In our first newsletter I covered the topic of defending the faith, known in theology as 'apologetics'. The term 'apologetics' comes from the Greek word apologia, meaning "a defense". First Peter 3:15 says
But sanctify the Lord God in your hearts, and always be ready to give a defense to everyone who asks you a reason for the hope that is in you, with meekness and fear.
In the newsletter I discussed what apologetics can accomplish regarding the truth of Christianity in answering honest questions, exposing dishonest questions, and building the faith of believers. I also discussed how the Bible not only commands us to defend the faith in 1 Peter 3:15 but is full of examples, primarily in Acts, of the first Christians doing just that. In engaging others in a reasoned discussion about the evidence for Christianity, we are following the instruction and example of the apostles in the beginning. As Jude admonishes,
I found it necessary to write to you exhorting you to contend earnestly for the faith which was once for all delivered to the saints.
While in the first newsletter I gave a defense of defending the faith in arguing for the legitimacy of apologetics itself, in this newsletter I want to give content to our apologetic task and begin setting forth the historical case for Christianity.
Perhaps it would serve us well to lay out in the broadest terms of what the case for Christianity consists. My argument will consist of defending three premises:
It is important to notice that the argument is not circular. The first premise is not assuming that the Bible is the inspired word of God, but, rather, it is claiming that, according to the standard tools of judging the historical reliability of ancient documents, the Bible is substantiated as historically reliable and trustworthy.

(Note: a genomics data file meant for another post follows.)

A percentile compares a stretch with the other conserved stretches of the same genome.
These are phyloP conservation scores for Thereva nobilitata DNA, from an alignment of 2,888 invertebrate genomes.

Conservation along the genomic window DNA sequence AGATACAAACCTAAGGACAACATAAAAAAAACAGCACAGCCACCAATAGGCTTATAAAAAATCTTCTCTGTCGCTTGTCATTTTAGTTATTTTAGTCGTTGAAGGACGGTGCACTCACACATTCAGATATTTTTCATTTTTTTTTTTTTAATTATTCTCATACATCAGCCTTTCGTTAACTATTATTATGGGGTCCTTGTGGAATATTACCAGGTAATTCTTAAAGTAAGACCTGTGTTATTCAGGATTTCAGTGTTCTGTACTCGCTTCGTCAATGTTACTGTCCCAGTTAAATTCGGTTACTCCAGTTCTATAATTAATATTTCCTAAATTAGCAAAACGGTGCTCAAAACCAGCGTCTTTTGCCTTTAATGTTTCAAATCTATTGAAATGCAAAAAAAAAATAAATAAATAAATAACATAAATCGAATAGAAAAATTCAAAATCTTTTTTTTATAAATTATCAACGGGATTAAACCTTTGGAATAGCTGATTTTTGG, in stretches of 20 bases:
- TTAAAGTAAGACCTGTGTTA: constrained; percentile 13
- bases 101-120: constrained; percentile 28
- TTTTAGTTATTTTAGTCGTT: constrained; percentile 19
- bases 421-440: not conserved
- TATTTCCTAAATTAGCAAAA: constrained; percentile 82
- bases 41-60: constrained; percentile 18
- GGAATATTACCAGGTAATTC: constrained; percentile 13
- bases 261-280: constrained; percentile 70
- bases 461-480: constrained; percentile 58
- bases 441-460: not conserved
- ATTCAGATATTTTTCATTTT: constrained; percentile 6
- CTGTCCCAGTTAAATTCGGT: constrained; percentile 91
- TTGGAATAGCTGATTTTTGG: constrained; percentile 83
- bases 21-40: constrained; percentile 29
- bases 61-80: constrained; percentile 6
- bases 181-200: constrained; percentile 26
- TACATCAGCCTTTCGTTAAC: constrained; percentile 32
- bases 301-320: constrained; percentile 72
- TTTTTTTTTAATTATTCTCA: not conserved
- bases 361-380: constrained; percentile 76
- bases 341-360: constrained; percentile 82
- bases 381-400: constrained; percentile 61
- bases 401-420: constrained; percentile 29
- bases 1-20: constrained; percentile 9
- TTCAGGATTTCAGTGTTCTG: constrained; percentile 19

This newsletter and next month's newsletter will seek to defend this premise. I will discuss two issues; how we know that the Bible we have today is what was originally written, and how we know that what was written really happened.
The following newsletters will address premises two and three. Premise two will use the historical evidence about Jesus Christ grounded in premise one and argue that it is reasonable to believe that Jesus is the Son of God; God in the flesh. The argument will address such issues as the famous Lord, Liar, Lunatic trilemma, the "Sages" argument, and evidence for Jesus' resurrection from the dead.
In premise three I will discuss what Jesus believed about the Bible. I will argue that Jesus taught that the Old Testament is the Word of God, and that Jesus pre-authenticated the writing of the New Testament; the apostles being commissioned by Him to be His spokesmen. Since Jesus is the Son of God, then it is reasonable to believe what He believed about the Scriptures. Since the Bible teaches Christianity, then Christianity is true.